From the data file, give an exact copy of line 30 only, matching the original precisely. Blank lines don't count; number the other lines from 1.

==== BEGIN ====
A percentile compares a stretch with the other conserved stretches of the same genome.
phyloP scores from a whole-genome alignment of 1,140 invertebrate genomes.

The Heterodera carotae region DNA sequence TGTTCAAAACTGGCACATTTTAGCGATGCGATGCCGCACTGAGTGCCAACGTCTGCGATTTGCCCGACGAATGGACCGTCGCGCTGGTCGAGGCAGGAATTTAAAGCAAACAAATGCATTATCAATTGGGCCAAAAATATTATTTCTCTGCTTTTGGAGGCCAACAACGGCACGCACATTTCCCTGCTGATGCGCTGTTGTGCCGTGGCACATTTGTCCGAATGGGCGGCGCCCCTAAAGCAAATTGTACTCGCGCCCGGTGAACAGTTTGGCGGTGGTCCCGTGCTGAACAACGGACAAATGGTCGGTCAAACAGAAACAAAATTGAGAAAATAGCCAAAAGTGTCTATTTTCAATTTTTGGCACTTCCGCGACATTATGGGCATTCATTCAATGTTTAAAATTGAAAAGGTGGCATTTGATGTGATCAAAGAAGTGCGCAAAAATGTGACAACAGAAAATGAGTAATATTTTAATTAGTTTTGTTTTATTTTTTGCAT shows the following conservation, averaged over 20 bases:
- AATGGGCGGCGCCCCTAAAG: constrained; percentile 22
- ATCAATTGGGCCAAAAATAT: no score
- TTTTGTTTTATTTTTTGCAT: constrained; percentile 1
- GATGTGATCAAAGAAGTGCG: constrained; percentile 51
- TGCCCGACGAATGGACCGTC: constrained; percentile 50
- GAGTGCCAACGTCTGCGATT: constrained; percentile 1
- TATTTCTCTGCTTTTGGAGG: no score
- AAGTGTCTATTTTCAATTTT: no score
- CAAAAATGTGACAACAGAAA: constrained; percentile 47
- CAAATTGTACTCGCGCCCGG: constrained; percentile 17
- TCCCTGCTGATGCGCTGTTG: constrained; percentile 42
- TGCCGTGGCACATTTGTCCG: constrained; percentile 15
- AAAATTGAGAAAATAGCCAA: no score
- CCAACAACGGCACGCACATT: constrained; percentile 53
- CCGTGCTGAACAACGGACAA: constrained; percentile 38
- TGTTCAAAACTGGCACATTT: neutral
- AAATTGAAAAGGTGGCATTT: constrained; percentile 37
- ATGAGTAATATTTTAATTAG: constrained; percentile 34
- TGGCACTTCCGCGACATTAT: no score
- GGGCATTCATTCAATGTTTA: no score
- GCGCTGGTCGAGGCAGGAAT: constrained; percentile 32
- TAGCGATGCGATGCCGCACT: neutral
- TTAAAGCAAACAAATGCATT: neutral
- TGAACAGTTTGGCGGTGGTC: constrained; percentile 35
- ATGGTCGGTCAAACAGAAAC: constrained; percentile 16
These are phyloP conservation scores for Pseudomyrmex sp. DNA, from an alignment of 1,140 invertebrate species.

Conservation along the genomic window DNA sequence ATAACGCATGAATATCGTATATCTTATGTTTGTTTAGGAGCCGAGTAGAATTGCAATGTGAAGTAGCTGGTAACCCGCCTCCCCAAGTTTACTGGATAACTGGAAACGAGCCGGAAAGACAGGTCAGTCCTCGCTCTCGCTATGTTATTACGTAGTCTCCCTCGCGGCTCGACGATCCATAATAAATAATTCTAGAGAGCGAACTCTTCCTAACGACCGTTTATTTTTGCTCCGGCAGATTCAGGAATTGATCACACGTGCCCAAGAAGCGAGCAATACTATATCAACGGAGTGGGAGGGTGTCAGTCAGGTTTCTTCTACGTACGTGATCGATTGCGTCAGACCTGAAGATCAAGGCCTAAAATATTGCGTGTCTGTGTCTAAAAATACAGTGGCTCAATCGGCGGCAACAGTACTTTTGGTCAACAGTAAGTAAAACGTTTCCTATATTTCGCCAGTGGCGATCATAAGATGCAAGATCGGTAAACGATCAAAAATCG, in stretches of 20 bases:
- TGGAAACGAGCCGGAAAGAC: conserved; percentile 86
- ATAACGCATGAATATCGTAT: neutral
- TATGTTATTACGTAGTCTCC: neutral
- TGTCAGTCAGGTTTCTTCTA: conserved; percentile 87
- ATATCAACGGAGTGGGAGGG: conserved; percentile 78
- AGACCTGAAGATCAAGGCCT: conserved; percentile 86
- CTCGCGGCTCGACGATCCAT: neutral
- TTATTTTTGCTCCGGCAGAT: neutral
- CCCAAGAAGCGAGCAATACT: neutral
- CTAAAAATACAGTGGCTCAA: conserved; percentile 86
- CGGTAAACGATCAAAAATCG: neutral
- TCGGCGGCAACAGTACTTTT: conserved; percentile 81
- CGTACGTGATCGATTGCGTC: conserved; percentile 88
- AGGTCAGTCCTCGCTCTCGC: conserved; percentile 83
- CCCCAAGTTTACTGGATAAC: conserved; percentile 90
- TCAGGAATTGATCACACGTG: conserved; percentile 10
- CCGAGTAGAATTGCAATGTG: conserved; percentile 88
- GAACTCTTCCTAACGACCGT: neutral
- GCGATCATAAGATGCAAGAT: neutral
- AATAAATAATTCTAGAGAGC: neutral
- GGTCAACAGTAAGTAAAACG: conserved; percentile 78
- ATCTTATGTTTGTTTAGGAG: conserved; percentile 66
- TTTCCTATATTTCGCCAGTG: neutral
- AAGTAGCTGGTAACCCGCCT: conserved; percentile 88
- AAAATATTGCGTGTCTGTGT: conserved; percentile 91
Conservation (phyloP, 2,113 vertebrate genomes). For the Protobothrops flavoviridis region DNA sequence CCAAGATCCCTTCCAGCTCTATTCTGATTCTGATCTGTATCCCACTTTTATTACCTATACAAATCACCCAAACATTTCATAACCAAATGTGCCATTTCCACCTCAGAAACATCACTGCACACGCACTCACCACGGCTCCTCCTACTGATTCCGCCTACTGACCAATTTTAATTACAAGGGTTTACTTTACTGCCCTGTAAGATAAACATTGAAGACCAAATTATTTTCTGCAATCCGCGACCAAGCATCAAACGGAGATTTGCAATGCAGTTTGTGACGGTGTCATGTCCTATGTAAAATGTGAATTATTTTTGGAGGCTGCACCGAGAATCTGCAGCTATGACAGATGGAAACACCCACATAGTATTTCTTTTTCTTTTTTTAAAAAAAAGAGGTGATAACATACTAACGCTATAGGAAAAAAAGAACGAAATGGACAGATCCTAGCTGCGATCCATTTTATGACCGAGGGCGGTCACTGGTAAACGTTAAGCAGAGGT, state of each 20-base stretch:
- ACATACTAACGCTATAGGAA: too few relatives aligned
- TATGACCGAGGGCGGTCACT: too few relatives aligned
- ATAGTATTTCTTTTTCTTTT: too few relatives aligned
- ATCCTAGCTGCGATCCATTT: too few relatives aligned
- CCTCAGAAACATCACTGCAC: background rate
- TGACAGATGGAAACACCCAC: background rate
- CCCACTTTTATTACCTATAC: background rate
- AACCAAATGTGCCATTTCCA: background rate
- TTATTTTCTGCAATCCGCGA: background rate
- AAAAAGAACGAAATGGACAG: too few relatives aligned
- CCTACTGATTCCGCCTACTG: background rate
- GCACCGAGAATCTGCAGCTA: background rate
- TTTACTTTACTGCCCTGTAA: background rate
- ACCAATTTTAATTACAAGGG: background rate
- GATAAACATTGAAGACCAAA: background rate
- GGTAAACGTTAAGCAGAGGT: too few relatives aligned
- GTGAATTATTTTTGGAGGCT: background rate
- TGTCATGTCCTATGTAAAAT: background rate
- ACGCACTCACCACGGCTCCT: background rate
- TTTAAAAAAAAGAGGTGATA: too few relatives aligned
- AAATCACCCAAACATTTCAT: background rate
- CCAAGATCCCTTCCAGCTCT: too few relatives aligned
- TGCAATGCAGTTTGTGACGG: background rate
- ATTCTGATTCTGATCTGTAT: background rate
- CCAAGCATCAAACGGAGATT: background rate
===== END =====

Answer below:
Conservation along the genomic window DNA sequence ATAACGCATGAATATCGTATATCTTATGTTTGTTTAGGAGCCGAGTAGAATTGCAATGTGAAGTAGCTGGTAACCCGCCTCCCCAAGTTTACTGGATAACTGGAAACGAGCCGGAAAGACAGGTCAGTCCTCGCTCTCGCTATGTTATTACGTAGTCTCCCTCGCGGCTCGACGATCCATAATAAATAATTCTAGAGAGCGAACTCTTCCTAACGACCGTTTATTTTTGCTCCGGCAGATTCAGGAATTGATCACACGTGCCCAAGAAGCGAGCAATACTATATCAACGGAGTGGGAGGGTGTCAGTCAGGTTTCTTCTACGTACGTGATCGATTGCGTCAGACCTGAAGATCAAGGCCTAAAATATTGCGTGTCTGTGTCTAAAAATACAGTGGCTCAATCGGCGGCAACAGTACTTTTGGTCAACAGTAAGTAAAACGTTTCCTATATTTCGCCAGTGGCGATCATAAGATGCAAGATCGGTAAACGATCAAAAATCG, in stretches of 20 bases: